Antique Mantel Clocks and Their Histories
Antique Mantel Clocks
Collectors have at least one common denominator—eye for details. But sometimes, it takes more than that to identify which or which is the most valuable piece. You see, you should know more about the history of the item you are hunting for. Say if you are looking for the top dollar antique mantel clocks, you should be educating yourself about the oldest of manufacturers of these items and where it actually originated. Generally, antique mantel clocks made of wood movements are associated to the 17th and early 18th century clock making, denoting that they are probably the best prized clocks today. But there are metal, gold, and brass ones that you should identify too to land the price for them. To ensure you get the best finds then, here is the timeline of the clock makers of antique mantel clocks in the 17th century and up to 19th century:
Early 17th century—Simon Willard designed what would be called banjo clock in Massachusetts, which led to the making of different designs and styles of mantel or shelf clocks. These clocks are made of wood, usually of cherry oak; ormolu; or porcelain with incorporation of either brass or iron materials. The clocks are key-wounded with pendulum.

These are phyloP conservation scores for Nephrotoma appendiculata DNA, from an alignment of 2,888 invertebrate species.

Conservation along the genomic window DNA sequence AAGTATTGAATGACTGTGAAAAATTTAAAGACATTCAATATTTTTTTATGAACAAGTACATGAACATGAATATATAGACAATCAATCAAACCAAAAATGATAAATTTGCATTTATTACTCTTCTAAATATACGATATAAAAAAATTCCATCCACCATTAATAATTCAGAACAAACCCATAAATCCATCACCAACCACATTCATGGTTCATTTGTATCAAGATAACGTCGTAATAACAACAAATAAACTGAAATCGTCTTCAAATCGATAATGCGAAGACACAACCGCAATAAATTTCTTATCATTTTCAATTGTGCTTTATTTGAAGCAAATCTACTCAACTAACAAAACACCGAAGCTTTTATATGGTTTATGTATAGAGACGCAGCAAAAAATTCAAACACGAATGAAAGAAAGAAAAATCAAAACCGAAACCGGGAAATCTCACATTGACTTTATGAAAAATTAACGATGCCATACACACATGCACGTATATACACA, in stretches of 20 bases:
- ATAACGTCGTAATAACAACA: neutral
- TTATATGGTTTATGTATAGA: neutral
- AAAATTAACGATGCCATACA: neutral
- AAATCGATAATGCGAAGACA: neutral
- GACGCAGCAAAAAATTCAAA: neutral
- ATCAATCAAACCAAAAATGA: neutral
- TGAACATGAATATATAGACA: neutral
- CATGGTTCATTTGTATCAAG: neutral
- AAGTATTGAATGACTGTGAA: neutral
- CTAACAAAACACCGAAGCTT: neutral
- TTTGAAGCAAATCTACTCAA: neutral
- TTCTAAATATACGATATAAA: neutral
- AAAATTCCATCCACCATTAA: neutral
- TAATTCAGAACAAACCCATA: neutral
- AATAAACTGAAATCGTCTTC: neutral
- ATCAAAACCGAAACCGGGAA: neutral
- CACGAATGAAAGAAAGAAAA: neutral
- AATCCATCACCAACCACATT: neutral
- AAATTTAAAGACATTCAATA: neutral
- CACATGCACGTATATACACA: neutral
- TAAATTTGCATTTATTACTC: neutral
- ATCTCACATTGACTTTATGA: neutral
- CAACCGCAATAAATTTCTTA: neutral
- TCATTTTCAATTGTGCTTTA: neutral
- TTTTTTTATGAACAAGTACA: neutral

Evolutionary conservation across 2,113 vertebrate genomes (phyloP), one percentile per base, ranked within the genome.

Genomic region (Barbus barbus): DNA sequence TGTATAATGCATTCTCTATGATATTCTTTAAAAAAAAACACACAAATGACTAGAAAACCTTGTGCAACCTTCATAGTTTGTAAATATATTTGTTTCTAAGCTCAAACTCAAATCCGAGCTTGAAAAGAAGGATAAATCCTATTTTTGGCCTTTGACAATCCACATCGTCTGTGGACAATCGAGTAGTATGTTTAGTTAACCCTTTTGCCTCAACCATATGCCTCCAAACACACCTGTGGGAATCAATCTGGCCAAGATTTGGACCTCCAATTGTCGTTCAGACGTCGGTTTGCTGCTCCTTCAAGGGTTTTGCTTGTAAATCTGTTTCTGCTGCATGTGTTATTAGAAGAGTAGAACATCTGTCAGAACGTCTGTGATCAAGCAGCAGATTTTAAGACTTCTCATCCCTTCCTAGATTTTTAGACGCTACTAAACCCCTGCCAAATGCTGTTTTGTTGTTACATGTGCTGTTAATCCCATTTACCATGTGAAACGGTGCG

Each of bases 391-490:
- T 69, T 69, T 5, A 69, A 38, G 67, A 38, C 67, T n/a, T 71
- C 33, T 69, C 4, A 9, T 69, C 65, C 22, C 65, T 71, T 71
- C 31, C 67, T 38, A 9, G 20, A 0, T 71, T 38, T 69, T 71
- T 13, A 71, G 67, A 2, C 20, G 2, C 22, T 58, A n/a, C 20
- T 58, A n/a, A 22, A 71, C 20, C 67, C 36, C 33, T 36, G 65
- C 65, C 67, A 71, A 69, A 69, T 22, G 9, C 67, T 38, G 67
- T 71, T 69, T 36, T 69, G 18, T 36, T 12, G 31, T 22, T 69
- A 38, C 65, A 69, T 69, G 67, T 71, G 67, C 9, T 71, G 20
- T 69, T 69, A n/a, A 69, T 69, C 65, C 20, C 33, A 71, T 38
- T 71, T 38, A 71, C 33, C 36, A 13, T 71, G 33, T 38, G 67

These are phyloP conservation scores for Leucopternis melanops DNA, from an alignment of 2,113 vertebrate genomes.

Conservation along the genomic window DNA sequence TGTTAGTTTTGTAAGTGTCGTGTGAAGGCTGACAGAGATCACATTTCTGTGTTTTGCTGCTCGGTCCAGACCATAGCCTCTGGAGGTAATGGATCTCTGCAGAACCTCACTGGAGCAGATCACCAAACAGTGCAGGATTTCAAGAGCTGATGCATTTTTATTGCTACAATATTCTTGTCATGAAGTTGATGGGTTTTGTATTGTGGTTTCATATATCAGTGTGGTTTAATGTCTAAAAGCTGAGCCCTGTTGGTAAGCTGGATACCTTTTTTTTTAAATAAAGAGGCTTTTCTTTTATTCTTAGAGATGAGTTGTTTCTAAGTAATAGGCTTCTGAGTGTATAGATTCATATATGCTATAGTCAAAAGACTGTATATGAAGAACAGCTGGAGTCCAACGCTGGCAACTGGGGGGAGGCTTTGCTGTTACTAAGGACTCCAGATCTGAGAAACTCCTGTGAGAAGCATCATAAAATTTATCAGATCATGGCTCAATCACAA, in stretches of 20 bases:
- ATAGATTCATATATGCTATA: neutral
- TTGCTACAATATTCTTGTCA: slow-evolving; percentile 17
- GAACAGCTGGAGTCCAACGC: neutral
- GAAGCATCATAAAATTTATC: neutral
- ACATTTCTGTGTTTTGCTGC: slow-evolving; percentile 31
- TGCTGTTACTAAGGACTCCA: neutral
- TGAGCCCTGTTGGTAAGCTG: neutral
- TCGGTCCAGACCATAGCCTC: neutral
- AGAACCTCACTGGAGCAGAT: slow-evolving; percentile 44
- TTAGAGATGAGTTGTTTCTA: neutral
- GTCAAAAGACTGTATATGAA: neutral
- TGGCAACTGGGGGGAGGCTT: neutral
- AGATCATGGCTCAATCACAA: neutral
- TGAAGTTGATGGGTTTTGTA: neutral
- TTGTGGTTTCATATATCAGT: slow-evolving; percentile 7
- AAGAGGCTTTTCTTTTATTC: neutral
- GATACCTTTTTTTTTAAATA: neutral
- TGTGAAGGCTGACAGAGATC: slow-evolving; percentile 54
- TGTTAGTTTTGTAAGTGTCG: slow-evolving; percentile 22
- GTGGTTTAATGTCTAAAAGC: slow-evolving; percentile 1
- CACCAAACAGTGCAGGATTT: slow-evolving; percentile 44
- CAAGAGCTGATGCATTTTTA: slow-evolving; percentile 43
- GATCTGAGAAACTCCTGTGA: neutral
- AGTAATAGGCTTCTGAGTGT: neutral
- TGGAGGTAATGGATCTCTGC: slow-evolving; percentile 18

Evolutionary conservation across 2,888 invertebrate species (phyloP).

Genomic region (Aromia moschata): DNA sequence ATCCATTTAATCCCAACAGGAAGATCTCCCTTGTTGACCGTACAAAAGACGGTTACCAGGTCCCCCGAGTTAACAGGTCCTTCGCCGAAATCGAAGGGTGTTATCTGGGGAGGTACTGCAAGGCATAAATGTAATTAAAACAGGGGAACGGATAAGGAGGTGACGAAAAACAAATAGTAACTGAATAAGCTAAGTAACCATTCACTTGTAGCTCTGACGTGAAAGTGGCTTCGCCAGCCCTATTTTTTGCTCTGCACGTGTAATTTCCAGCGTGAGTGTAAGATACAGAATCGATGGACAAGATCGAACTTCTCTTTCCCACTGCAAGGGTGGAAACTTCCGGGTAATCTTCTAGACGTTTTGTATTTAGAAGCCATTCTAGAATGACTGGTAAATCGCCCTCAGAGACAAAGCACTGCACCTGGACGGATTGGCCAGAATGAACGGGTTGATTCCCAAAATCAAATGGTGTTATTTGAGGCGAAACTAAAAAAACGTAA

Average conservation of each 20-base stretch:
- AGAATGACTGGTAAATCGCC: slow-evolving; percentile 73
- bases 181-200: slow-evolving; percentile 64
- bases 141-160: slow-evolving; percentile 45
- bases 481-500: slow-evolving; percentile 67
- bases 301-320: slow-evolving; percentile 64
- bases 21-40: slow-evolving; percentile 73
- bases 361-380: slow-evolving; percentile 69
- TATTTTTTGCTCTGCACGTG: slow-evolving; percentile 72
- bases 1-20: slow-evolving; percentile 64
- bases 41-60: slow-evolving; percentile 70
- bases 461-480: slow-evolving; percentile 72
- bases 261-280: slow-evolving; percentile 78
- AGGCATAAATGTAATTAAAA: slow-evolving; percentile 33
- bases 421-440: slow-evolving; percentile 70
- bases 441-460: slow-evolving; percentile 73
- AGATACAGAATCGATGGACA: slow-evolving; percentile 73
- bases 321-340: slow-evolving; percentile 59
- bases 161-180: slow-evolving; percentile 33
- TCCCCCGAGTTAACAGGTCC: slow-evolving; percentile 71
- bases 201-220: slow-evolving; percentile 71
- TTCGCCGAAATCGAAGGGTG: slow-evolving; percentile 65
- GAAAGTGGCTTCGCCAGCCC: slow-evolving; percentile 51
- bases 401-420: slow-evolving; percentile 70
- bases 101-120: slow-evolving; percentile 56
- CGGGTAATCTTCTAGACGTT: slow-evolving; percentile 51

Late 17th and early 18th century—Ansonia Clock Company was drawn into making mantle clocks which are made distinct of their painted flower images front surfaces. All Ansonia Clock Company mantel or shelf clocks had bases with carved figurines and sculptures, making them easier to identify.
1813—Seth Thomas moved to Plymouth Hollow, now known as Thomaston in his honor, and pioneered the mass production of mantel or shelf clocks. Seth Thomas clocks were stylishly designed with the same smooth and sleek lines on rich colored wood. That made them look a lot modern than their age back then.
1840—Ogee mantle or shelf clocks went to market. These beautiful clocks were distinctive out of their S-curve moldings that were very new in those days. All other clocks in the era was said to be variation of what Ogee clocks were.
Mid 19th Century—Elias Ingraham produced the steeple mantle clock. This has a triangle front and column sides resembling that of the church steeple.
Now that you know what you are looking at, you will surely find the best prized antique mantel clocks you are looking for. Those rare and elegant timepieces would surely look pretty awesome in your living or dining room, along with collectible silverwares.
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